Lesley: The other side to our business is painted furniture.
Ruth: Do you make that too?
Lesley: we are using a local craftsman, he’s a local painter and decorator. Sara buys the pieces, and comes up with the design and colours, and he executes them for us.
Ruth: Where do you find the original pieces from?
Sara: All over. When I find the right thing I hide them in my garage - don’t tell my husband.
Ruth: It takes up a lot of space!
Sara: My husband also makes these. There are redundant whisky barrels which he takes apart and makes these amazing clocks out of them.
Ruth: What’s your husband’s name?
Sara: His name is Roy.
Lesley: And these little wall weavings here are Sara’s work, and likewise with the Comrie Cottages.
Ruth: I saw those on your Facebook site too.
Sara: These are also made from old whisky staves. If you give it a sniff, you still get the whisky smell.
Sara: This one here has just had one sanding: that’s the colour we get them in like - black like that. Then we sand them from hours.
Ruth: I’ve just bought two barrels for our language school - well four halves - to make into an organic herb garden. I’m disappointed that they don’t smell of whisky.
Sara: If you warm them up they will. As soon as there is sunshine.
Ruth: (To Sara) So do you work in the workshop too then?
Sara: Yes, when I like.
Lesley: It’s a real family business!
Ruth: And a dream lifestyle as well.
Lesley: We don’t buy anything in, we make it all ourselves.
Ruth: Let’s have a wee look at the workshop space…
Sara: So we are set up for one class. We have a group that we are actually teaching tonight and another tomorrow, to make lampshades and to convert a gin or whisky bottle into a lamp.
Sara: Se we have a little gin bar set up for tonight.
Ruth: What kind of work is this????
Sara: This is after hours work!
Ruth: My goodness. Is that a thing then? Is that what the ladies of Comrie do of an evening? They come in and have a G and T?
Sara: They come and have a gin and tonic and turn their empty bottle into a lamp.
Ruth: That’s genius! It’s way more stylish than nicking your pint glass on the way home!
Ruth: Where do you source your bottles from?
Lesley: People bring us their bottles when they have a nice bottle.
Ruth: That’s also a growth industry in Scotland, isn’t it. Artisanal gin.
Lesley: It’s a booming industry.
Lesley: Our group tonight is a group of young mums. Tomorrow it is a woman and her daughters.
Ruth: Are they local people or do people travel to take your workshops?
Sara: At the moment it’s local.
Ruth: What an innovative idea. What’s your capacity per workshop?
Lesley: Four, for this kind of thing.
Ruth: Well we are looking for workshops for our students - and we have a maximum of four students per class. They have an intensive classroom-based learning in the morning, so it would be good for them to change scene, change teacher - and with you they would have nice hand-made souvenir to take home - as well as practicing their English in a professional context. They get exposure to a professional workshop and business - and a lovely one at that.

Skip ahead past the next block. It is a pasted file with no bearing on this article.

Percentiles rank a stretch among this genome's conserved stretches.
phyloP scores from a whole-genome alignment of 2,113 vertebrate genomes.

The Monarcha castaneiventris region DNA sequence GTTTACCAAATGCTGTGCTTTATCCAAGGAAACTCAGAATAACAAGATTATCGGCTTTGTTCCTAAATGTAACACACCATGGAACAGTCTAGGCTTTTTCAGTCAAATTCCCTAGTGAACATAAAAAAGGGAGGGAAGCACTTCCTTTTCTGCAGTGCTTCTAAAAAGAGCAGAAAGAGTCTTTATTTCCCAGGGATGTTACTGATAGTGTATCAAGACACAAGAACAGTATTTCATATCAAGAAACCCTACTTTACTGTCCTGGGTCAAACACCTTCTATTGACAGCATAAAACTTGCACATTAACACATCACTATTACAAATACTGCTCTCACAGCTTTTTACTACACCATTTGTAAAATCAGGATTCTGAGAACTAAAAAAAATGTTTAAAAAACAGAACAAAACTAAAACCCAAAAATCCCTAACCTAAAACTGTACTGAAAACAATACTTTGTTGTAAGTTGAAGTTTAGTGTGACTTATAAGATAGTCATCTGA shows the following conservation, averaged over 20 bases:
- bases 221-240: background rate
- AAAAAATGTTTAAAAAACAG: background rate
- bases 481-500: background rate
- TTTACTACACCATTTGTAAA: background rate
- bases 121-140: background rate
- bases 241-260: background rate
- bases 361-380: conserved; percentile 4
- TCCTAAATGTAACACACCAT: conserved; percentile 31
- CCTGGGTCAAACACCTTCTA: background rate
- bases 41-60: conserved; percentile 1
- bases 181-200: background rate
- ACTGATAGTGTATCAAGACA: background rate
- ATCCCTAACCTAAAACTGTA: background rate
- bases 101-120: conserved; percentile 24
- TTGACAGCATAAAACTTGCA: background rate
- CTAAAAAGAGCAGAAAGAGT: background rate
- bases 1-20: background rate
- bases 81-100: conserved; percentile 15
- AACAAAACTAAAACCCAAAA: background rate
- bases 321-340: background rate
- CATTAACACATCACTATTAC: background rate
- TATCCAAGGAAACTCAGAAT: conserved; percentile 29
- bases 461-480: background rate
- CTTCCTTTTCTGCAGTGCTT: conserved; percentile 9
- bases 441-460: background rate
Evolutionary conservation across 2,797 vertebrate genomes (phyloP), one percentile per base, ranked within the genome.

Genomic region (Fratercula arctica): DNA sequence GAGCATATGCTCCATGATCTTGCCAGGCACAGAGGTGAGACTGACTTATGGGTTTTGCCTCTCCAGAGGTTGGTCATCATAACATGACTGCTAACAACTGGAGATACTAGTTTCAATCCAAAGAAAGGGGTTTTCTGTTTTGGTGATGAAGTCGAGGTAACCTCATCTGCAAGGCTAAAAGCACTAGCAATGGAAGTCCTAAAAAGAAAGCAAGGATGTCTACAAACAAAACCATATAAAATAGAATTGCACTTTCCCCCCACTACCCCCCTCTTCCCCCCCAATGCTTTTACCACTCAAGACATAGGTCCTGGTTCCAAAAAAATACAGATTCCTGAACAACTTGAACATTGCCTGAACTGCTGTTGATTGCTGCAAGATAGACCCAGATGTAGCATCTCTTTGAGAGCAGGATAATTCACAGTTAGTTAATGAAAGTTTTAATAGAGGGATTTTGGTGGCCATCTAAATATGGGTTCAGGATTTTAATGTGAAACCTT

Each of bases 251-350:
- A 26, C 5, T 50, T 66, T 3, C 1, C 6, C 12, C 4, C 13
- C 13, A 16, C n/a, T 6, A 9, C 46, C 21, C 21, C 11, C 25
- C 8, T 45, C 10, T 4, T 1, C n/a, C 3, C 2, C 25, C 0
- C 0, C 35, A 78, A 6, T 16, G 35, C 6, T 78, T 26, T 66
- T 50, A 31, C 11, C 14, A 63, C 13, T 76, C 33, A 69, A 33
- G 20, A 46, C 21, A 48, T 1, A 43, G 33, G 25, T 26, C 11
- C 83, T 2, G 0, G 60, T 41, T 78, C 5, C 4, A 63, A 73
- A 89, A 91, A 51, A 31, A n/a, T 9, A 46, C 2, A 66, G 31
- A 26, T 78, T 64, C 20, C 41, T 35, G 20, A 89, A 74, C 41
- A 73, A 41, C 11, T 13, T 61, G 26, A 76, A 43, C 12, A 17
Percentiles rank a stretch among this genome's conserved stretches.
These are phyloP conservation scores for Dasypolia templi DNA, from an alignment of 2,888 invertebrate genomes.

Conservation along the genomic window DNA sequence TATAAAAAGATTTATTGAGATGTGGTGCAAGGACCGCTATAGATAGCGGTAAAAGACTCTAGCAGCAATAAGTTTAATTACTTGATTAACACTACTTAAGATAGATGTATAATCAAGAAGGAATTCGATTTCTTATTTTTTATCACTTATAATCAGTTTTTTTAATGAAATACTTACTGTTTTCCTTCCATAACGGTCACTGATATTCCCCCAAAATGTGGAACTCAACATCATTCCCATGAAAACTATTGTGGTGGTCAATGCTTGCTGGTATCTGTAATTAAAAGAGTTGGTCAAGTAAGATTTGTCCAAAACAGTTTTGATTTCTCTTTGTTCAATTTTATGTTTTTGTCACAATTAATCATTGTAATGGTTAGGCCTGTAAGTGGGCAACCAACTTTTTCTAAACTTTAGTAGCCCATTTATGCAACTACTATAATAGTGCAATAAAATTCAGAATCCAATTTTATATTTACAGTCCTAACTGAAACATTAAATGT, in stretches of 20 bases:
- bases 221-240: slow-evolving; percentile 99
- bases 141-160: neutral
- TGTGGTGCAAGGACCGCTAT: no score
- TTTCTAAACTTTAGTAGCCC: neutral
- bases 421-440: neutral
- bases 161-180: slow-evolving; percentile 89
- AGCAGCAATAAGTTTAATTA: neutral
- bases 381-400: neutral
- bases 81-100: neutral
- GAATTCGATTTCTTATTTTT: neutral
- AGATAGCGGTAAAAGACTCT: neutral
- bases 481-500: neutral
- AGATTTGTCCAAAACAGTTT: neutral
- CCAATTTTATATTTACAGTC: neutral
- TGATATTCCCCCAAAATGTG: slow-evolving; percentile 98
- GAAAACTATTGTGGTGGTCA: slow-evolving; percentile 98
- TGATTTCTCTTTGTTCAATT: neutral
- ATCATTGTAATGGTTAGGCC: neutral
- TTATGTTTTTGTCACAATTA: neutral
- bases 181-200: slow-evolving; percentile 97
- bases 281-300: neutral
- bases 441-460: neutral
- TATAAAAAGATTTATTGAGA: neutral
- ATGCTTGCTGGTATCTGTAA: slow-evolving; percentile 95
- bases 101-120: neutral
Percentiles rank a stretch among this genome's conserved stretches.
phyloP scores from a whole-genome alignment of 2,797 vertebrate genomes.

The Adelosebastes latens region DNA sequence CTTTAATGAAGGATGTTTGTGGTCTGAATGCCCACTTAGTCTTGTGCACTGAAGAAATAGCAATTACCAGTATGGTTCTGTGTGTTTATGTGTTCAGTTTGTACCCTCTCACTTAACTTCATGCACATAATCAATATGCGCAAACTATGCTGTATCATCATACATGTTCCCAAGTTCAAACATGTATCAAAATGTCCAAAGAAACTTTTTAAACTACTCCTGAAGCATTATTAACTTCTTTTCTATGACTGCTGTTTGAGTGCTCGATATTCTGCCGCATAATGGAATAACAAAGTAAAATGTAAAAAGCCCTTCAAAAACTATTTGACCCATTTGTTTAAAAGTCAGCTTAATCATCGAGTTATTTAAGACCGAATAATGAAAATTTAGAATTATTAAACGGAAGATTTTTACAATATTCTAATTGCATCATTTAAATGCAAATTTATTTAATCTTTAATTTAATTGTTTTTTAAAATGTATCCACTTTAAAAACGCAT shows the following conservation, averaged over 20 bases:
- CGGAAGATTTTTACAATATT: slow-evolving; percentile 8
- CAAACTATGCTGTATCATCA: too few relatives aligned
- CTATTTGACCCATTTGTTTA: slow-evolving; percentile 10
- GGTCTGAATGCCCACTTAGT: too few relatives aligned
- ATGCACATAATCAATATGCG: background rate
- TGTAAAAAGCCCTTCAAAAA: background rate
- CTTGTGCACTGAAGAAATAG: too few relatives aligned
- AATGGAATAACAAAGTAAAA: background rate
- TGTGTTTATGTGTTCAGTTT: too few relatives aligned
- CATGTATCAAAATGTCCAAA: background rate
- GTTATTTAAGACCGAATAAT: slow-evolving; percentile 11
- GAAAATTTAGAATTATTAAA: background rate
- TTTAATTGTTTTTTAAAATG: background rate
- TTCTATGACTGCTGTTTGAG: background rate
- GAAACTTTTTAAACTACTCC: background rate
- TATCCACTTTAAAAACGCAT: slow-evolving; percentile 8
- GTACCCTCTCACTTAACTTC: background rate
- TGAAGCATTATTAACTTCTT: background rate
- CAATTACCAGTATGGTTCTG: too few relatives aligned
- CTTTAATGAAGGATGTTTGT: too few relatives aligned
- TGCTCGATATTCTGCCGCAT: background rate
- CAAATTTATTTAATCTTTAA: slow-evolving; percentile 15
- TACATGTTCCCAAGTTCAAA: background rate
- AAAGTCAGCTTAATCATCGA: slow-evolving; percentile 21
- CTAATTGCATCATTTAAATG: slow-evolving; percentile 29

Sara: Do you just have four students?
Ruth: Yes, in terms of language teaching four is optimal for us. You get loads of individual conversation time in a class with four people, but there’s also an interesting group dynamic too. It’s a social group.
Lesley: I’m going to get in touch with the Harris Tweed authority, if you’d like us to work with you. We can give everyone a hand out, and give presentation about the history of the Harris Tweed Company, and why it is important culturally to our area. And then I have lots of bits and scraps to make things with.
Ruth: Even the opportunity to handle the different fabric is lovely. A presentation of the history of the Harris Tweed Company and its relevance to our area is perfect… it would be afternoons and a weekday. In my plan we have a traditional class in the morning and then every afternoon there’s a different activity.
Lesley: We could provide tea and shortbread too!
Ruth: Sounds perfect.
Ruth: Do you want to talk prices or do you want to think about it and get back to me.
Sara: We’ll get back to you.
Lesley: How long are you talking about?
Ruth: I would say half an hour of presentation about the company, your company, Lesley Mac Makes - or about Harris Tweed, and followed by about an hour of making something in your workshop, then cup of tea.
Lesley: So about two hours.
Ruth: And then I can pick them up, or they can get the bus back.
Lesley: The bus goes right past our front door to your front door!
Ruth: Why not. It’s part of the adventure experience of visiting a new country.
Ruth: There’s a nice cafe here too, I can provide lunch money and they can enjoy an afternoon in Comrie. It will feel like a holiday!
Ruth: RIght, that’s a good plan, I think. Let’s use that as a working template. I’ll be in touch soon. I’ll write this up and get it onto social media.
Lesley: It was lovely to meet you.
Ruth: Thank you so much for this visit. It was lovely looking around your shop.
Ruth: I’ll be in touch soon!